Designing online assignments for Japanese language teaching

  • Chiharu Tsurutani Griffith University
  • Taeko Imura Griffith University
Keywords: Online assignment, blended learning, first year Japanese, learners’ perception, Blackboard system

Abstract

An increasing number of language educators are opting to take a blended approach to their teaching in order to enhance their students’ learning experiences and outcomes. During recent years, online tools have become a valuable resource, aiding teachers in their course delivery and assessment. Blended learning, which is campus-based learning supported by online components, has steadily grown in popularity in Australian tertiary education institutions (Ellis, et al., 2009).

This paper reports on a trial program of delivery of online assignments in a first year Japanese language class and the rationale for the program, together with the findings of a survey on students’ perceptions of the online assignment. Our language team began to create online tasks using the learning management system, Blackboard, with the view of increasing online components throughout our program. The advantages and disadvantages of online language tasks from both teachers’ and learners’ points of view will be discussed. Issues specific to the learning of Japanese, and ways in which to incorporate online tasks in future courses will also be explored. The findings of the study will provide language teachers with insight into designing online assignments and will explore effective teaching practices for students of the Japanese language.

Author Biographies

Chiharu Tsurutani, Griffith University
Chiharu Tsurutani is a senior lecturer in Japanese language and linguistics at Griffith University. Her research interests are second-language phonetics and phonology, their application to computer programs for pronunciation training and assessment. She has been leading projects on the development of online assignments and courses for the Japanese language team.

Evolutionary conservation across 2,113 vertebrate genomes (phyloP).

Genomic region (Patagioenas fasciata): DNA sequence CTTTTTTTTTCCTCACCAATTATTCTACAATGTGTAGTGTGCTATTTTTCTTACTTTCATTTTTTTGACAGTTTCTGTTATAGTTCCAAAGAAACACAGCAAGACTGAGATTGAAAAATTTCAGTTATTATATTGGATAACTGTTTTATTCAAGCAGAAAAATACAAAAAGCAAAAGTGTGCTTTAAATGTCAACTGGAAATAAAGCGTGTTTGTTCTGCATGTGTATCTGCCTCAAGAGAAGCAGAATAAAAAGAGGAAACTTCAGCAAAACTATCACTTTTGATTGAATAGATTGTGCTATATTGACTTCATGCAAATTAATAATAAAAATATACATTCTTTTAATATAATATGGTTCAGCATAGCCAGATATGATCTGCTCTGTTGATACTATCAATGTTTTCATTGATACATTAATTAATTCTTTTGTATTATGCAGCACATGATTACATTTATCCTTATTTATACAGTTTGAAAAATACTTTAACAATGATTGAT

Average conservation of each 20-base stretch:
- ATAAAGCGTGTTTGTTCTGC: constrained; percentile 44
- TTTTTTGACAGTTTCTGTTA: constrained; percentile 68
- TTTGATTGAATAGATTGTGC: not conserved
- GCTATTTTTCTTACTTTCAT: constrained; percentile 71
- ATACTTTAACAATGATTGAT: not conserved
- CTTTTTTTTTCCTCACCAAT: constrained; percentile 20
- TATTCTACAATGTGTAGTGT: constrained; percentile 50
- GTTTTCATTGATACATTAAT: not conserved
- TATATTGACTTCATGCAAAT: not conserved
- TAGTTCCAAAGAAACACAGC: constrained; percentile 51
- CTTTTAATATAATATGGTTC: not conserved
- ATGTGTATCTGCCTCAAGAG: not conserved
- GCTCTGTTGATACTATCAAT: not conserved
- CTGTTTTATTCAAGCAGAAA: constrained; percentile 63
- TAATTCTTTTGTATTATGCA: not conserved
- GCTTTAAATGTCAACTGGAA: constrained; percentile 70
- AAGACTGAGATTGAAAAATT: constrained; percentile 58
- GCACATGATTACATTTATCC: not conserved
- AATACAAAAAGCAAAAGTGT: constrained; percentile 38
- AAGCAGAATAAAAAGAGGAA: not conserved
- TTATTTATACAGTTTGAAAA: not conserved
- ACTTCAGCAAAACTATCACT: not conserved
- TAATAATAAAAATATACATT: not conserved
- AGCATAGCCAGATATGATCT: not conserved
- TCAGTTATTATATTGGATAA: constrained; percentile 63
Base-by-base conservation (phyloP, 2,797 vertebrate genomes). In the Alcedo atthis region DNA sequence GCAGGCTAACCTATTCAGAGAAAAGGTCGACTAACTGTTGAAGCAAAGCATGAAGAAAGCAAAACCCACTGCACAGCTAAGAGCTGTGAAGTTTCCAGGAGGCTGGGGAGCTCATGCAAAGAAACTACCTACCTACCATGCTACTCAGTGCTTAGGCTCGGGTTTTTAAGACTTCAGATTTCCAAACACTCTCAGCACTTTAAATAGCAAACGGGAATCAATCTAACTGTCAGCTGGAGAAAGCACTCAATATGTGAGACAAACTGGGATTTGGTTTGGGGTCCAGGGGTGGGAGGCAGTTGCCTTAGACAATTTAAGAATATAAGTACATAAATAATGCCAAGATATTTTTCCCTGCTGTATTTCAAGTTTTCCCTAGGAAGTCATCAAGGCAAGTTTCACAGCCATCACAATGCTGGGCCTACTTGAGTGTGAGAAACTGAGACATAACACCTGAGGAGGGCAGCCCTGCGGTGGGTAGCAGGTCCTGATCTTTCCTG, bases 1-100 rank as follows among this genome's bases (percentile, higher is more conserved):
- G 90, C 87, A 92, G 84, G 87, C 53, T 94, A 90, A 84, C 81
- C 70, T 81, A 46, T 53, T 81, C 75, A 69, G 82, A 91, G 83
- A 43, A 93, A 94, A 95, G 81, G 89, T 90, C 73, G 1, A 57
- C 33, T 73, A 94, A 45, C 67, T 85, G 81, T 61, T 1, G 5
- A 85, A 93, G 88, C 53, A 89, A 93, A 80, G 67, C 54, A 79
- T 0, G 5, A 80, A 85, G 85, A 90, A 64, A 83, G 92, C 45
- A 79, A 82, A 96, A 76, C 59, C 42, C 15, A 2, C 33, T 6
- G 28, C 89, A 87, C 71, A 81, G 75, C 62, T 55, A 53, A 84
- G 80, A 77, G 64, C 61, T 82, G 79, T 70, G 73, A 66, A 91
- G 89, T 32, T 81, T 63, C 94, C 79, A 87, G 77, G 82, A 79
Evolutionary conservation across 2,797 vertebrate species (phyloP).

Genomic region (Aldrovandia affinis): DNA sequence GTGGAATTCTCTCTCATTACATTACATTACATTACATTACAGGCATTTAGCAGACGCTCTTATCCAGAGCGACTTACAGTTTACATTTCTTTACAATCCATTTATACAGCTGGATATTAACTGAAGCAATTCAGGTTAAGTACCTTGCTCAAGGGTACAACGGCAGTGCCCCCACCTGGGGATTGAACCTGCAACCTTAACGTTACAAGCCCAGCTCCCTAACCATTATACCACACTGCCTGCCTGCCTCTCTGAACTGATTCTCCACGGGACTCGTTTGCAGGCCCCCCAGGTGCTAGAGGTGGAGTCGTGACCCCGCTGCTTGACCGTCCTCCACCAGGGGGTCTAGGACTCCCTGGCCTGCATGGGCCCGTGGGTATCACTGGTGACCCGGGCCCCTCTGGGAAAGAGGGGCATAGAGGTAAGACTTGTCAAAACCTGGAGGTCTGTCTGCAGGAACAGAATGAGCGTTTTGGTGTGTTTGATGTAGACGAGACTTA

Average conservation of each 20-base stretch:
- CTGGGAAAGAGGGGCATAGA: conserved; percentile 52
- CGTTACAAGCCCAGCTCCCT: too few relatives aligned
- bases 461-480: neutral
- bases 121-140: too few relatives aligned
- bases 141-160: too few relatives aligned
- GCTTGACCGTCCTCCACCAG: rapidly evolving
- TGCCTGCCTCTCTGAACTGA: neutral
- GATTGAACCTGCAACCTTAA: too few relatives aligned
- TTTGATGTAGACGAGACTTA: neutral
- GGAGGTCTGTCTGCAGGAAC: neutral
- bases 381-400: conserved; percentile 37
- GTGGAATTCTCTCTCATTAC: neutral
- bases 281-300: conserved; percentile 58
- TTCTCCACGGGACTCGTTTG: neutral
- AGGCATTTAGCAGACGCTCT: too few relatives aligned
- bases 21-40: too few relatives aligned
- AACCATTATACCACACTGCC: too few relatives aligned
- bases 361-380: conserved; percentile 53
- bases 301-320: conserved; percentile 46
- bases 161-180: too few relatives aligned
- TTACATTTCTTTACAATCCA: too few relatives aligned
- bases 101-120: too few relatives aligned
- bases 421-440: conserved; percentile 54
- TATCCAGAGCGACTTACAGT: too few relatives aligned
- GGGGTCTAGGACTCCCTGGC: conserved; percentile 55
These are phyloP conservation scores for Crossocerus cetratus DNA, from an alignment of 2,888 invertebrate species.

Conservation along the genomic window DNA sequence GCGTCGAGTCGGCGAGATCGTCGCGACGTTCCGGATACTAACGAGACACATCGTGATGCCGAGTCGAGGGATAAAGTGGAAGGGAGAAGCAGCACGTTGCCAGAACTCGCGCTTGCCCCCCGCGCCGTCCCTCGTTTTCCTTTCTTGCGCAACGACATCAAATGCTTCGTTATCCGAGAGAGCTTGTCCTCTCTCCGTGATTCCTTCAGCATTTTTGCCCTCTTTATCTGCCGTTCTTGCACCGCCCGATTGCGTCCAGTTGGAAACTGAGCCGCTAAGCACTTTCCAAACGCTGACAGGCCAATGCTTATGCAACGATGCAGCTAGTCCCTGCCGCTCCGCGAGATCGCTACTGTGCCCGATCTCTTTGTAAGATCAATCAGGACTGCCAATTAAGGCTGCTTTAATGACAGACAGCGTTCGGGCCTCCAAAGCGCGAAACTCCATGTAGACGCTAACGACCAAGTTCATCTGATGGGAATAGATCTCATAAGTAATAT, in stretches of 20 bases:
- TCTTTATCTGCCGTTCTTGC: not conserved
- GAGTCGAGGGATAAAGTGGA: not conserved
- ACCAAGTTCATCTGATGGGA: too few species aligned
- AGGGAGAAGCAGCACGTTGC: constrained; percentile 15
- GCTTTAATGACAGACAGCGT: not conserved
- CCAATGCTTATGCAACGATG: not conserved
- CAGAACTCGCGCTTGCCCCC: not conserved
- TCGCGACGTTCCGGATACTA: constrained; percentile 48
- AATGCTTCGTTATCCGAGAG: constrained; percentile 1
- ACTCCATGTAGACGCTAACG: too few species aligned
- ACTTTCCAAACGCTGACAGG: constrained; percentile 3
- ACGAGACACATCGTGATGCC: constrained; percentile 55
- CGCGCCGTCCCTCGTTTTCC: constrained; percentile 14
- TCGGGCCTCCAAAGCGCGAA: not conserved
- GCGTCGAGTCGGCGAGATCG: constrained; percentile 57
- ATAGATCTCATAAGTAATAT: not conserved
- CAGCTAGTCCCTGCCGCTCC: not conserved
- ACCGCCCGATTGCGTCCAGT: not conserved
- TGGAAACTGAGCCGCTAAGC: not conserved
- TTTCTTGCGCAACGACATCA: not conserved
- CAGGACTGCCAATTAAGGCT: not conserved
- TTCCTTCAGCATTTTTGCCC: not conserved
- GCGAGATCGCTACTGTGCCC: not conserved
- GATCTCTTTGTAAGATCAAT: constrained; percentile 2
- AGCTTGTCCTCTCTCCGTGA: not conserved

Taeko Imura, Griffith University
Taeko Imura is a lecturer in Japanese at Griffith University. She received her PhD in Applied Linguistics and PostGradDip in Computers, Technology and Language Learning from the University of Queensland. She has an extensive experience in teaching Japanese over 25 years at primary, secondary and tertiary levels in Australia.

References

Allen, I.E., Seaman, J., & Garrett, R. (2007). Blending in: The extent and promise of blended education in the United States. Needham, MA: Sloan Consortium. Retrieved from htttp://sloanconsortium.org/sites/default/files/Blending_In.pdf
Cowie, N. & Sakui, K. (2014). Take your pick: Out-of-class, blended language and Web 2.0 projects, and online, Jaltcall Vol. 10, No. 3, 273-186.
Ellis, R. Ginns, P. & Piggott, L. (2009). E-learning in higher education: some key aspects and their relationship to approach to study.
Glazer, F. S. (2012). Blended learning: Across the disciplines, across the academy (ed. Glazer F. S, 2012). Stylus Publish, LLC. Sterling.
Parr, C. (2013). How many stay the course? A mere 7%, Times Higher Educationhttp://www.timeshighereducation.co.uk/the-few-the-proud-the-completers-of-moocs2003743.article (accessed in 23 May 2014).
Salmon, G. (2001). E-moderating: The key to teaching and learning online. London, UK: Routledge Falmer.
Stracke, E. (2007). A road to understanding: A qualitative study into why learners drop out of blended language learning (BLL) environment. ReCall, Vol 19, No 1, p 57-78.
US Department of Education (2009). Evaluation of evidence-based practices in online learning: A meta- analysis and review of online learning.http://www.educause.edu/library/resources/evaluation-evidence-based-practices-online-learning-meta-analysis-and-review-online-learning-studies
Walkinshaw, I. & Smith, J. (2014). Creating an online language course: The English language enhancement course Griffith research seminar.
Published
2015-12-10
Section
Forums